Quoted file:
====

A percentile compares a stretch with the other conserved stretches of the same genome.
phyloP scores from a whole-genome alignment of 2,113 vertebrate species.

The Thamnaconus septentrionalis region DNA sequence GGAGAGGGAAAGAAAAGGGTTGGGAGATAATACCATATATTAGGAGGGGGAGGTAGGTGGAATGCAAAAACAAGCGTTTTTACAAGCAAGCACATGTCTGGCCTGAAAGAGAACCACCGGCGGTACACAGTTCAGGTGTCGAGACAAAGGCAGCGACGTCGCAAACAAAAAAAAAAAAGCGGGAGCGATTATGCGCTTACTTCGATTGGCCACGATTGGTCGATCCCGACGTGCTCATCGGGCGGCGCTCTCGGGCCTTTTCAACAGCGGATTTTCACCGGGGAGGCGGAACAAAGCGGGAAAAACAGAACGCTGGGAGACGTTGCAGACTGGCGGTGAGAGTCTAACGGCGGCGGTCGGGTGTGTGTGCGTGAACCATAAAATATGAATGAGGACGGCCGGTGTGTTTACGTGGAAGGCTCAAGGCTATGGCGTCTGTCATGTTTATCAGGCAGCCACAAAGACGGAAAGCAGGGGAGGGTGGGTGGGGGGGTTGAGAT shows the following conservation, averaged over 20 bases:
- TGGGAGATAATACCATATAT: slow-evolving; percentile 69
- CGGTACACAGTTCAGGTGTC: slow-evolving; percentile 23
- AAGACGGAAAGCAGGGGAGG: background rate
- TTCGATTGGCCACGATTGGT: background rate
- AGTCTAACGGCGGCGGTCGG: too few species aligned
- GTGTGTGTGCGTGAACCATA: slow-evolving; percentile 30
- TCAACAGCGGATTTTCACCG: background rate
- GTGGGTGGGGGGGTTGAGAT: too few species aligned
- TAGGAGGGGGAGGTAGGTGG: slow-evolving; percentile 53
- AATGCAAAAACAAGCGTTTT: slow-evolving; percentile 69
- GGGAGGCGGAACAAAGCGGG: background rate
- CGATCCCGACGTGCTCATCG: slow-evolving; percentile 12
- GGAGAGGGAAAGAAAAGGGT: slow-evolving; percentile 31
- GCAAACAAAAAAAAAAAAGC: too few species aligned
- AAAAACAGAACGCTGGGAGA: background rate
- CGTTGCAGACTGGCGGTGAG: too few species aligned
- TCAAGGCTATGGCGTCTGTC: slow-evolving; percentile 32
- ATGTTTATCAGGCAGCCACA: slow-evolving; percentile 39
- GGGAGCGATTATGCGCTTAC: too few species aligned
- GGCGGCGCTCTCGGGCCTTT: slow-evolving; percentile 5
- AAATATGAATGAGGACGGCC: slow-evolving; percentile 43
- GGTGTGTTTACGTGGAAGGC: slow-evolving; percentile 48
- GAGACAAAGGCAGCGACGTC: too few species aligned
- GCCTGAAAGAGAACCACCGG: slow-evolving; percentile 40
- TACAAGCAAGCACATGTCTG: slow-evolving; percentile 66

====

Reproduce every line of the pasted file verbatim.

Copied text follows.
A percentile compares a stretch with the other conserved stretches of the same genome.
phyloP scores from a whole-genome alignment of 2,113 vertebrate species.

The Thamnaconus septentrionalis region DNA sequence GGAGAGGGAAAGAAAAGGGTTGGGAGATAATACCATATATTAGGAGGGGGAGGTAGGTGGAATGCAAAAACAAGCGTTTTTACAAGCAAGCACATGTCTGGCCTGAAAGAGAACCACCGGCGGTACACAGTTCAGGTGTCGAGACAAAGGCAGCGACGTCGCAAACAAAAAAAAAAAAGCGGGAGCGATTATGCGCTTACTTCGATTGGCCACGATTGGTCGATCCCGACGTGCTCATCGGGCGGCGCTCTCGGGCCTTTTCAACAGCGGATTTTCACCGGGGAGGCGGAACAAAGCGGGAAAAACAGAACGCTGGGAGACGTTGCAGACTGGCGGTGAGAGTCTAACGGCGGCGGTCGGGTGTGTGTGCGTGAACCATAAAATATGAATGAGGACGGCCGGTGTGTTTACGTGGAAGGCTCAAGGCTATGGCGTCTGTCATGTTTATCAGGCAGCCACAAAGACGGAAAGCAGGGGAGGGTGGGTGGGGGGGTTGAGAT shows the following conservation, averaged over 20 bases:
- TGGGAGATAATACCATATAT: slow-evolving; percentile 69
- CGGTACACAGTTCAGGTGTC: slow-evolving; percentile 23
- AAGACGGAAAGCAGGGGAGG: background rate
- TTCGATTGGCCACGATTGGT: background rate
- AGTCTAACGGCGGCGGTCGG: too few species aligned
- GTGTGTGTGCGTGAACCATA: slow-evolving; percentile 30
- TCAACAGCGGATTTTCACCG: background rate
- GTGGGTGGGGGGGTTGAGAT: too few species aligned
- TAGGAGGGGGAGGTAGGTGG: slow-evolving; percentile 53
- AATGCAAAAACAAGCGTTTT: slow-evolving; percentile 69
- GGGAGGCGGAACAAAGCGGG: background rate
- CGATCCCGACGTGCTCATCG: slow-evolving; percentile 12
- GGAGAGGGAAAGAAAAGGGT: slow-evolving; percentile 31
- GCAAACAAAAAAAAAAAAGC: too few species aligned
- AAAAACAGAACGCTGGGAGA: background rate
- CGTTGCAGACTGGCGGTGAG: too few species aligned
- TCAAGGCTATGGCGTCTGTC: slow-evolving; percentile 32
- ATGTTTATCAGGCAGCCACA: slow-evolving; percentile 39
- GGGAGCGATTATGCGCTTAC: too few species aligned
- GGCGGCGCTCTCGGGCCTTT: slow-evolving; percentile 5
- AAATATGAATGAGGACGGCC: slow-evolving; percentile 43
- GGTGTGTTTACGTGGAAGGC: slow-evolving; percentile 48
- GAGACAAAGGCAGCGACGTC: too few species aligned
- GCCTGAAAGAGAACCACCGG: slow-evolving; percentile 40
- TACAAGCAAGCACATGTCTG: slow-evolving; percentile 66